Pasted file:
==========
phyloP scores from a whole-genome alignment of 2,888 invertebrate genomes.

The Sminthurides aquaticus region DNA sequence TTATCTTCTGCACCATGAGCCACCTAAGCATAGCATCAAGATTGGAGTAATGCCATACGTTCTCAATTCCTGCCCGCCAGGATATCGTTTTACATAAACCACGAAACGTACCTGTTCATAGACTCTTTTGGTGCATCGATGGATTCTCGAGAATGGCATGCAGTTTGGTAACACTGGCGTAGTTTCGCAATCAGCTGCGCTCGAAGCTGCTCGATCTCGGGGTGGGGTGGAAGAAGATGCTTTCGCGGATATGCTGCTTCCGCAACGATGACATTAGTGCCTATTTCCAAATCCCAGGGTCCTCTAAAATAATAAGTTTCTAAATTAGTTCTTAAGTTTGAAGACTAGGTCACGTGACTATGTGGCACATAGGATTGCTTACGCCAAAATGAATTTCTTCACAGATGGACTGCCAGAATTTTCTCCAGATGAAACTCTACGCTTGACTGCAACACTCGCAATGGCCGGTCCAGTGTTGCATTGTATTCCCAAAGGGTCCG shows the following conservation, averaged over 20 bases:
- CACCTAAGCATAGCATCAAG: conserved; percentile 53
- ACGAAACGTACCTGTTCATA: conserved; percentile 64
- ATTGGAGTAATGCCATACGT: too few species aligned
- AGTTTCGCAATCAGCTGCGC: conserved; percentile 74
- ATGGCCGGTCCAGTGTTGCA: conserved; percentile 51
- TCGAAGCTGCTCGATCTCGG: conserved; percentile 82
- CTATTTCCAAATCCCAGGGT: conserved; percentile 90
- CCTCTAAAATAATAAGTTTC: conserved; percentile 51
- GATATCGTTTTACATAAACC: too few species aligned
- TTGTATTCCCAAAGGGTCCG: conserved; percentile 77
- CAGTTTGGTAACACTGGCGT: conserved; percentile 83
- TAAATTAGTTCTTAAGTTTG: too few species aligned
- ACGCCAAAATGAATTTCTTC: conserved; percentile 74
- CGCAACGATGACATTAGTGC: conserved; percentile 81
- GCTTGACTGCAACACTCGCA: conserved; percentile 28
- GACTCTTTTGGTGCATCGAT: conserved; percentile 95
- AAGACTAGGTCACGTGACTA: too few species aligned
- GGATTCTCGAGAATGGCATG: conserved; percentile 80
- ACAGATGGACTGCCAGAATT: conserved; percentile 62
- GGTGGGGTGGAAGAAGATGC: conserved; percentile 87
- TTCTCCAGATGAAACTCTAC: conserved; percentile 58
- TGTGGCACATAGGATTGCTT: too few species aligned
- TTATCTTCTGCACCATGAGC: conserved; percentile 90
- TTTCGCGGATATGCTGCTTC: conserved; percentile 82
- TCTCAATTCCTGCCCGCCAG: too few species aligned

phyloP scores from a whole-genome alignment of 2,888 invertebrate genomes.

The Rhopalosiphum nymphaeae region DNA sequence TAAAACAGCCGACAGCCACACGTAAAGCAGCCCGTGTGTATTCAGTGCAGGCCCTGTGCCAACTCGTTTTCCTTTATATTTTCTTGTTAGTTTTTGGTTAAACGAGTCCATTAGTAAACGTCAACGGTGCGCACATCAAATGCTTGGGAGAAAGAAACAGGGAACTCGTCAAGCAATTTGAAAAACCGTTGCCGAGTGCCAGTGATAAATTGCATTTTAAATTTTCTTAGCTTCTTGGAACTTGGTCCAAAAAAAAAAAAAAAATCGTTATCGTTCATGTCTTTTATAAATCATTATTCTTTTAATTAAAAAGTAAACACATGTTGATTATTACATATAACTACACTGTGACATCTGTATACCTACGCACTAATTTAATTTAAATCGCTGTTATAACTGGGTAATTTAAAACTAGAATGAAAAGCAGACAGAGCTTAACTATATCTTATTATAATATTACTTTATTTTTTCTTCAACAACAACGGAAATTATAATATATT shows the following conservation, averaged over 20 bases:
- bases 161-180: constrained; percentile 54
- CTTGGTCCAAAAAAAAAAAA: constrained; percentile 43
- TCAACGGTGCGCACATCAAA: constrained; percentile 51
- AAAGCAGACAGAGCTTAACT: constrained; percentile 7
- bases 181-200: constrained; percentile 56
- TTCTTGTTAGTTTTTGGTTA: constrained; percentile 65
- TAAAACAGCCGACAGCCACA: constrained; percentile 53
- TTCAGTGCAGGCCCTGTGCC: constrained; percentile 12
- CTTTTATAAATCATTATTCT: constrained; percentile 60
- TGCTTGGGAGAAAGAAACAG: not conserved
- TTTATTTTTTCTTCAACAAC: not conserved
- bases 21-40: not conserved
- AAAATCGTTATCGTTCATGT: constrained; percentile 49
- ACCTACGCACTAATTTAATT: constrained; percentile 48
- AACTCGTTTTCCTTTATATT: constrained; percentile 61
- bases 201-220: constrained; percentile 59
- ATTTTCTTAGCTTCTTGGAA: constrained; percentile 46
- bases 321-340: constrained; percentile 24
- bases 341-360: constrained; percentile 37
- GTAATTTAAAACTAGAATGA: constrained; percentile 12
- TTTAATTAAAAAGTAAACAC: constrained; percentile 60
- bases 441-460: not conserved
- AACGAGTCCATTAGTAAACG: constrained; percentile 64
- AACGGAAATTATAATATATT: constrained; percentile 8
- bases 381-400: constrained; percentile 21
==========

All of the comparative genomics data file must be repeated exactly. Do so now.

phyloP scores from a whole-genome alignment of 2,888 invertebrate genomes.

The Sminthurides aquaticus region DNA sequence TTATCTTCTGCACCATGAGCCACCTAAGCATAGCATCAAGATTGGAGTAATGCCATACGTTCTCAATTCCTGCCCGCCAGGATATCGTTTTACATAAACCACGAAACGTACCTGTTCATAGACTCTTTTGGTGCATCGATGGATTCTCGAGAATGGCATGCAGTTTGGTAACACTGGCGTAGTTTCGCAATCAGCTGCGCTCGAAGCTGCTCGATCTCGGGGTGGGGTGGAAGAAGATGCTTTCGCGGATATGCTGCTTCCGCAACGATGACATTAGTGCCTATTTCCAAATCCCAGGGTCCTCTAAAATAATAAGTTTCTAAATTAGTTCTTAAGTTTGAAGACTAGGTCACGTGACTATGTGGCACATAGGATTGCTTACGCCAAAATGAATTTCTTCACAGATGGACTGCCAGAATTTTCTCCAGATGAAACTCTACGCTTGACTGCAACACTCGCAATGGCCGGTCCAGTGTTGCATTGTATTCCCAAAGGGTCCG shows the following conservation, averaged over 20 bases:
- CACCTAAGCATAGCATCAAG: conserved; percentile 53
- ACGAAACGTACCTGTTCATA: conserved; percentile 64
- ATTGGAGTAATGCCATACGT: too few species aligned
- AGTTTCGCAATCAGCTGCGC: conserved; percentile 74
- ATGGCCGGTCCAGTGTTGCA: conserved; percentile 51
- TCGAAGCTGCTCGATCTCGG: conserved; percentile 82
- CTATTTCCAAATCCCAGGGT: conserved; percentile 90
- CCTCTAAAATAATAAGTTTC: conserved; percentile 51
- GATATCGTTTTACATAAACC: too few species aligned
- TTGTATTCCCAAAGGGTCCG: conserved; percentile 77
- CAGTTTGGTAACACTGGCGT: conserved; percentile 83
- TAAATTAGTTCTTAAGTTTG: too few species aligned
- ACGCCAAAATGAATTTCTTC: conserved; percentile 74
- CGCAACGATGACATTAGTGC: conserved; percentile 81
- GCTTGACTGCAACACTCGCA: conserved; percentile 28
- GACTCTTTTGGTGCATCGAT: conserved; percentile 95
- AAGACTAGGTCACGTGACTA: too few species aligned
- GGATTCTCGAGAATGGCATG: conserved; percentile 80
- ACAGATGGACTGCCAGAATT: conserved; percentile 62
- GGTGGGGTGGAAGAAGATGC: conserved; percentile 87
- TTCTCCAGATGAAACTCTAC: conserved; percentile 58
- TGTGGCACATAGGATTGCTT: too few species aligned
- TTATCTTCTGCACCATGAGC: conserved; percentile 90
- TTTCGCGGATATGCTGCTTC: conserved; percentile 82
- TCTCAATTCCTGCCCGCCAG: too few species aligned

phyloP scores from a whole-genome alignment of 2,888 invertebrate genomes.

The Rhopalosiphum nymphaeae region DNA sequence TAAAACAGCCGACAGCCACACGTAAAGCAGCCCGTGTGTATTCAGTGCAGGCCCTGTGCCAACTCGTTTTCCTTTATATTTTCTTGTTAGTTTTTGGTTAAACGAGTCCATTAGTAAACGTCAACGGTGCGCACATCAAATGCTTGGGAGAAAGAAACAGGGAACTCGTCAAGCAATTTGAAAAACCGTTGCCGAGTGCCAGTGATAAATTGCATTTTAAATTTTCTTAGCTTCTTGGAACTTGGTCCAAAAAAAAAAAAAAAATCGTTATCGTTCATGTCTTTTATAAATCATTATTCTTTTAATTAAAAAGTAAACACATGTTGATTATTACATATAACTACACTGTGACATCTGTATACCTACGCACTAATTTAATTTAAATCGCTGTTATAACTGGGTAATTTAAAACTAGAATGAAAAGCAGACAGAGCTTAACTATATCTTATTATAATATTACTTTATTTTTTCTTCAACAACAACGGAAATTATAATATATT shows the following conservation, averaged over 20 bases:
- bases 161-180: constrained; percentile 54
- CTTGGTCCAAAAAAAAAAAA: constrained; percentile 43
- TCAACGGTGCGCACATCAAA: constrained; percentile 51
- AAAGCAGACAGAGCTTAACT: constrained; percentile 7
- bases 181-200: constrained; percentile 56
- TTCTTGTTAGTTTTTGGTTA: constrained; percentile 65
- TAAAACAGCCGACAGCCACA: constrained; percentile 53
- TTCAGTGCAGGCCCTGTGCC: constrained; percentile 12
- CTTTTATAAATCATTATTCT: constrained; percentile 60
- TGCTTGGGAGAAAGAAACAG: not conserved
- TTTATTTTTTCTTCAACAAC: not conserved
- bases 21-40: not conserved
- AAAATCGTTATCGTTCATGT: constrained; percentile 49
- ACCTACGCACTAATTTAATT: constrained; percentile 48
- AACTCGTTTTCCTTTATATT: constrained; percentile 61
- bases 201-220: constrained; percentile 59
- ATTTTCTTAGCTTCTTGGAA: constrained; percentile 46
- bases 321-340: constrained; percentile 24
- bases 341-360: constrained; percentile 37
- GTAATTTAAAACTAGAATGA: constrained; percentile 12
- TTTAATTAAAAAGTAAACAC: constrained; percentile 60
- bases 441-460: not conserved
- AACGAGTCCATTAGTAAACG: constrained; percentile 64
- AACGGAAATTATAATATATT: constrained; percentile 8
- bases 381-400: constrained; percentile 21